Digitalisation isn’t the problem. Ignoring the human side of it is.
Keynote Speaker Annicken Day has 15 years’ experience of building world-class corporate cultures, inspiring and building effective leadership teams and highly engaged organisations wired for collaboration, innovation and growth.
Annicken Day has trained thousands of leaders and employees in new ways of working, thinking and leading and played an instrumental part in the growth and success of a number of high-tech companies through her cultural leadership.
A recent shockwave that has caused disruptive change which we are all constantly reminded of is digitalisation. It has affected culture, leadership and the way that all businesses function.
‘Project Digitalisation’ has consumed our professional lives. As Annicken describes: “simple tasks would be automated, information would be digitalised, processes would be optimised and the human touch would be minimised. On PowerPoint it looked brilliant, innovative and made perfect sense.”
However, two years on and in spite of the grand launch party, training and positive messaging, in reality these grand plans failed to acknowledge a detail in their strategy: people. In digitalising, we are not only dealing with technology, we are also dealing with people.
Annicken breaks down the various difficulties in integrating technology and people into the following points:
Human emotions in ‘The Digital Age’
The human, emotional side to people means that we cannot be “programmed, handled, implemented or even ‘managed’ to change”. Annicken describes the fact that people need to be involved in the change themselves, understand the reasoning behind the change and feel like they are a part of it as opposed to it being enforced and their compliance simply expected.
“Running transformational projects based on the idea that people are machines without thoughts and emotions, is planning for failure.” Annicken says.
In fact, as Annicken argues, approaching projects such as digitalisation with humanness, hopes, fears and engagement actually increases the likelihood of achieving a positive outcome.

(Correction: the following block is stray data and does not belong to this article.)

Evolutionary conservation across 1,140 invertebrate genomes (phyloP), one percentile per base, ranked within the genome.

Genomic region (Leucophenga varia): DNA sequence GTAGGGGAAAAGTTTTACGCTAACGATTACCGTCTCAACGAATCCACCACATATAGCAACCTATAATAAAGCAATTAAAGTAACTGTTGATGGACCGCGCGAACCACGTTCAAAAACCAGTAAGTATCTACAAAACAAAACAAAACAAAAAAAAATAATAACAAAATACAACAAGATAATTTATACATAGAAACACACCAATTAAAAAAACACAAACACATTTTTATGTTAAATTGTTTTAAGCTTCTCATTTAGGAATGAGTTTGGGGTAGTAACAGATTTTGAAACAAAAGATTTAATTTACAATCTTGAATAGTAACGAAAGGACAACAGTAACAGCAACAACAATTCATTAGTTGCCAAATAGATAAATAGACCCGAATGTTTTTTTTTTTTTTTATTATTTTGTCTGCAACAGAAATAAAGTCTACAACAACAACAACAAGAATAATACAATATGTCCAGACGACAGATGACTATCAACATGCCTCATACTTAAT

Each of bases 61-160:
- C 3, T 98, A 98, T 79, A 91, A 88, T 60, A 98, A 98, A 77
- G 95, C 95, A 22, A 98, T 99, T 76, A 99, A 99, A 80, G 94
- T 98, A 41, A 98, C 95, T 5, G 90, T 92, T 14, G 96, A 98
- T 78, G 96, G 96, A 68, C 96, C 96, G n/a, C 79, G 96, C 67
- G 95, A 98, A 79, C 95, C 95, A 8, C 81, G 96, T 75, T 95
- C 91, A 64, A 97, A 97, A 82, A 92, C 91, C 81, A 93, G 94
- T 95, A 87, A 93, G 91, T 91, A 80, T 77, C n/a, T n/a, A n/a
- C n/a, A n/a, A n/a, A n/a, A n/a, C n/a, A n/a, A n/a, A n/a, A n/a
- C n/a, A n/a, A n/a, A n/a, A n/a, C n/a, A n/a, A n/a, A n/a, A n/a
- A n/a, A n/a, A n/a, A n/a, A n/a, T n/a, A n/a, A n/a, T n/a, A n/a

“Deloitte Human Capital Trends 2016, a report based on 7000+ surveyed companies in over 130 countries, concludes that there are 3 great challenges that businesses are facing in today’s digital world of work, and that is organisational design, leadership gaps and culture.”
The organisational structure of 92% of companies has been shaken at its very core by the digital world of work. Annicken says: “Deloitte believes we will see shifts from traditional functional hierarchies to ‘network of teams’. In such a structure; values and culture, transparency of goals, frequent feedback and free flow of information, and ‘skills and contributions’ valued over ‘positions’, will be the norm.”
This requires a change in companies’ structures, leaderships as well as shifts in mindsets and behaviours that filter down from the top.
“90% of the companies cite leadership as a major problem.” As the organisational structure of companies requires change, leaders will also need to change tack – engaging and inspiring their teams through “expertise, passion, energy and empowerment”.
“Many leaders will need to re-learn what leadership is, when emotional intelligence, empathy and kindness becomes as important as IQ and formal competence traditionally has been.” Annicken states.
Millennials, who will soon make up 50% of the working population, place an onus on organisational culture. They seek purpose, meaning and inspiration from their company’s culture. Whilst some of us are keen to attribute this to the millennial generation alone, Annicken argues that “this is not only a millennial thing, this is in fact a human thing, and leads to increased engagement, collaboration, innovation and performance in the workplace” which ultimately leads to competitive advantage.
“Peter Drucker’s famous expression ‘Culture east strategy for breakfast’ is more relevant than ever. Leaders who understand how to create cultures where people jump out of bed in the morning, look forward to work, ready to tackle whatever challenge, change or situation they might be facing, are the ones who will be leading in the future.”
Digital is 10% tech and 90% human. Organisations talk about digital as if it is 90% tech and 10% human. Lucia Adams
It is time for a change.
More about Annicken Day
In her years as Chief Cultural Officer for the global IT company Tandberg, the company was recognised for its unique culture, awarded Best Place to Work in Norway 3 years in a row, while experiencing an annual growth of 50% and becoming a global market leader in the video-conference industry. In 2010 the company was sold to Cisco for US$ 3.3 billion.
At Cisco she established an initiative called ‘United Tribes of Cisco’ which contributed to 10-15 % increase in engagement, 5% – 8% lower attrition and sick-leave, major cost savings and improved performance with her internal clients.
As leader of her own consultancy ‘Corporate Spring’, which she set up in 2012, she has worked with a variety of start-ups, mid-sized and Fortune 500 Companies and has contributed to significant increases in engagement, culture shifts and productivity with the companies she has worked with.